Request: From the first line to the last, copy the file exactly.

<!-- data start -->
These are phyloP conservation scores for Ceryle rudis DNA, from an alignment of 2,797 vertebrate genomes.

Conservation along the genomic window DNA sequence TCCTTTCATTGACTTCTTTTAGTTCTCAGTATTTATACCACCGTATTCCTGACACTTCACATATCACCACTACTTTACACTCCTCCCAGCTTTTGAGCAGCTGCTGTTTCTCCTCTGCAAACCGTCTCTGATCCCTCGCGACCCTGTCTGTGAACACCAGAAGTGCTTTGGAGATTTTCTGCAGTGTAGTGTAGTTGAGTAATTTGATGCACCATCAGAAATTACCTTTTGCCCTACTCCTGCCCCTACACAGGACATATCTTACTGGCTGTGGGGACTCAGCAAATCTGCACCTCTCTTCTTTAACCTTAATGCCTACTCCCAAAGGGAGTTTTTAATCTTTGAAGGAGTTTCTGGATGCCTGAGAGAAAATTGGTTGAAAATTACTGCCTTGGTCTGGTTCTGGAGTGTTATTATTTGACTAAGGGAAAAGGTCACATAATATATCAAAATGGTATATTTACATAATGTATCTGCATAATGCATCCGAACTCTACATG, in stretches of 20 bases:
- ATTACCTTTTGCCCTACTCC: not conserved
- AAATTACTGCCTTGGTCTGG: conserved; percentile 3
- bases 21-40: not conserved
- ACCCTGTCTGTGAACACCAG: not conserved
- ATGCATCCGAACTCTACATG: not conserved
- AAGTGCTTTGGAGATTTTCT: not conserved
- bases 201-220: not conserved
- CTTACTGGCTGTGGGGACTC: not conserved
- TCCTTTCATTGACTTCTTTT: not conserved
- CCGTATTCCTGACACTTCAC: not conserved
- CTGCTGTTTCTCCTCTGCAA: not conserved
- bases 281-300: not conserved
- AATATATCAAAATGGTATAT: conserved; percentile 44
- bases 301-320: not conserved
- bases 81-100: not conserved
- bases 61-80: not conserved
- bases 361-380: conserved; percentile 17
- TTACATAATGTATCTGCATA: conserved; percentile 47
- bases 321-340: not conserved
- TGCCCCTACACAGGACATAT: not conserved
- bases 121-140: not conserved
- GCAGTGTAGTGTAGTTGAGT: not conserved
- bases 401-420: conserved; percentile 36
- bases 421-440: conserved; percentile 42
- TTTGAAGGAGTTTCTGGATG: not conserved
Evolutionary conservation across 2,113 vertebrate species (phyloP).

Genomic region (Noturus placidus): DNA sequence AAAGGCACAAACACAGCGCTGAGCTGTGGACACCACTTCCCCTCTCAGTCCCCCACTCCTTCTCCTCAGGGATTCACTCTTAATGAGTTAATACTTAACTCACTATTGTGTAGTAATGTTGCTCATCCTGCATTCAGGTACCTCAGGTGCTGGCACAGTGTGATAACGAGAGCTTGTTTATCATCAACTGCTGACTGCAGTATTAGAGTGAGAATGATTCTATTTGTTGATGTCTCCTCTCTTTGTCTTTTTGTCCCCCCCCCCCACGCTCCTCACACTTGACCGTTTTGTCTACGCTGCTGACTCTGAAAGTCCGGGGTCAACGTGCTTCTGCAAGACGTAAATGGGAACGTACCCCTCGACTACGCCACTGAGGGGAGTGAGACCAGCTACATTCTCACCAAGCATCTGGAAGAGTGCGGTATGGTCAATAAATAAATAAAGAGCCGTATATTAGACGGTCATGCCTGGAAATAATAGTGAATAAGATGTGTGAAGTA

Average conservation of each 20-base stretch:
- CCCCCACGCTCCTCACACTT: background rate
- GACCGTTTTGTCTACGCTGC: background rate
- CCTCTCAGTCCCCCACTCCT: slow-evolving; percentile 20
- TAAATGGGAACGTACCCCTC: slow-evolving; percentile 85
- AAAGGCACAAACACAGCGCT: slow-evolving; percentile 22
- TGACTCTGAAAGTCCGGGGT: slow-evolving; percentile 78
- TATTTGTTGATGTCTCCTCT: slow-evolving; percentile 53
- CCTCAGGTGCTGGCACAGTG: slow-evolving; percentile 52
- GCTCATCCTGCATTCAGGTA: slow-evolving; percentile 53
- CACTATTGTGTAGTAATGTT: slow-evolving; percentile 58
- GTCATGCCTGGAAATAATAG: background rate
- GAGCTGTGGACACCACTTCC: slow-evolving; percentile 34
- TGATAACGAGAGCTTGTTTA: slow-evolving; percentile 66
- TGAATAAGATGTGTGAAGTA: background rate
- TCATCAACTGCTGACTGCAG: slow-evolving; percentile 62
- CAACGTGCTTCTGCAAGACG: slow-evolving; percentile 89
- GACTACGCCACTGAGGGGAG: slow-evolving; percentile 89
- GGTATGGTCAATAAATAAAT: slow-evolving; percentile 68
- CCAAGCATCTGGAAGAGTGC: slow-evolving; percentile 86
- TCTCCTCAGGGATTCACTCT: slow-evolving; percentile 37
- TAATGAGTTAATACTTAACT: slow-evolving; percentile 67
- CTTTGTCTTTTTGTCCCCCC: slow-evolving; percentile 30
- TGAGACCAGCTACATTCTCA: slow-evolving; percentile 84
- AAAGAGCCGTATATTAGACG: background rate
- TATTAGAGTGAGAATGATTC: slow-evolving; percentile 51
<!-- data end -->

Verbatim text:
These are phyloP conservation scores for Ceryle rudis DNA, from an alignment of 2,797 vertebrate genomes.

Conservation along the genomic window DNA sequence TCCTTTCATTGACTTCTTTTAGTTCTCAGTATTTATACCACCGTATTCCTGACACTTCACATATCACCACTACTTTACACTCCTCCCAGCTTTTGAGCAGCTGCTGTTTCTCCTCTGCAAACCGTCTCTGATCCCTCGCGACCCTGTCTGTGAACACCAGAAGTGCTTTGGAGATTTTCTGCAGTGTAGTGTAGTTGAGTAATTTGATGCACCATCAGAAATTACCTTTTGCCCTACTCCTGCCCCTACACAGGACATATCTTACTGGCTGTGGGGACTCAGCAAATCTGCACCTCTCTTCTTTAACCTTAATGCCTACTCCCAAAGGGAGTTTTTAATCTTTGAAGGAGTTTCTGGATGCCTGAGAGAAAATTGGTTGAAAATTACTGCCTTGGTCTGGTTCTGGAGTGTTATTATTTGACTAAGGGAAAAGGTCACATAATATATCAAAATGGTATATTTACATAATGTATCTGCATAATGCATCCGAACTCTACATG, in stretches of 20 bases:
- ATTACCTTTTGCCCTACTCC: not conserved
- AAATTACTGCCTTGGTCTGG: conserved; percentile 3
- bases 21-40: not conserved
- ACCCTGTCTGTGAACACCAG: not conserved
- ATGCATCCGAACTCTACATG: not conserved
- AAGTGCTTTGGAGATTTTCT: not conserved
- bases 201-220: not conserved
- CTTACTGGCTGTGGGGACTC: not conserved
- TCCTTTCATTGACTTCTTTT: not conserved
- CCGTATTCCTGACACTTCAC: not conserved
- CTGCTGTTTCTCCTCTGCAA: not conserved
- bases 281-300: not conserved
- AATATATCAAAATGGTATAT: conserved; percentile 44
- bases 301-320: not conserved
- bases 81-100: not conserved
- bases 61-80: not conserved
- bases 361-380: conserved; percentile 17
- TTACATAATGTATCTGCATA: conserved; percentile 47
- bases 321-340: not conserved
- TGCCCCTACACAGGACATAT: not conserved
- bases 121-140: not conserved
- GCAGTGTAGTGTAGTTGAGT: not conserved
- bases 401-420: conserved; percentile 36
- bases 421-440: conserved; percentile 42
- TTTGAAGGAGTTTCTGGATG: not conserved
Evolutionary conservation across 2,113 vertebrate species (phyloP).

Genomic region (Noturus placidus): DNA sequence AAAGGCACAAACACAGCGCTGAGCTGTGGACACCACTTCCCCTCTCAGTCCCCCACTCCTTCTCCTCAGGGATTCACTCTTAATGAGTTAATACTTAACTCACTATTGTGTAGTAATGTTGCTCATCCTGCATTCAGGTACCTCAGGTGCTGGCACAGTGTGATAACGAGAGCTTGTTTATCATCAACTGCTGACTGCAGTATTAGAGTGAGAATGATTCTATTTGTTGATGTCTCCTCTCTTTGTCTTTTTGTCCCCCCCCCCCACGCTCCTCACACTTGACCGTTTTGTCTACGCTGCTGACTCTGAAAGTCCGGGGTCAACGTGCTTCTGCAAGACGTAAATGGGAACGTACCCCTCGACTACGCCACTGAGGGGAGTGAGACCAGCTACATTCTCACCAAGCATCTGGAAGAGTGCGGTATGGTCAATAAATAAATAAAGAGCCGTATATTAGACGGTCATGCCTGGAAATAATAGTGAATAAGATGTGTGAAGTA

Average conservation of each 20-base stretch:
- CCCCCACGCTCCTCACACTT: background rate
- GACCGTTTTGTCTACGCTGC: background rate
- CCTCTCAGTCCCCCACTCCT: slow-evolving; percentile 20
- TAAATGGGAACGTACCCCTC: slow-evolving; percentile 85
- AAAGGCACAAACACAGCGCT: slow-evolving; percentile 22
- TGACTCTGAAAGTCCGGGGT: slow-evolving; percentile 78
- TATTTGTTGATGTCTCCTCT: slow-evolving; percentile 53
- CCTCAGGTGCTGGCACAGTG: slow-evolving; percentile 52
- GCTCATCCTGCATTCAGGTA: slow-evolving; percentile 53
- CACTATTGTGTAGTAATGTT: slow-evolving; percentile 58
- GTCATGCCTGGAAATAATAG: background rate
- GAGCTGTGGACACCACTTCC: slow-evolving; percentile 34
- TGATAACGAGAGCTTGTTTA: slow-evolving; percentile 66
- TGAATAAGATGTGTGAAGTA: background rate
- TCATCAACTGCTGACTGCAG: slow-evolving; percentile 62
- CAACGTGCTTCTGCAAGACG: slow-evolving; percentile 89
- GACTACGCCACTGAGGGGAG: slow-evolving; percentile 89
- GGTATGGTCAATAAATAAAT: slow-evolving; percentile 68
- CCAAGCATCTGGAAGAGTGC: slow-evolving; percentile 86
- TCTCCTCAGGGATTCACTCT: slow-evolving; percentile 37
- TAATGAGTTAATACTTAACT: slow-evolving; percentile 67
- CTTTGTCTTTTTGTCCCCCC: slow-evolving; percentile 30
- TGAGACCAGCTACATTCTCA: slow-evolving; percentile 84
- AAAGAGCCGTATATTAGACG: background rate
- TATTAGAGTGAGAATGATTC: slow-evolving; percentile 51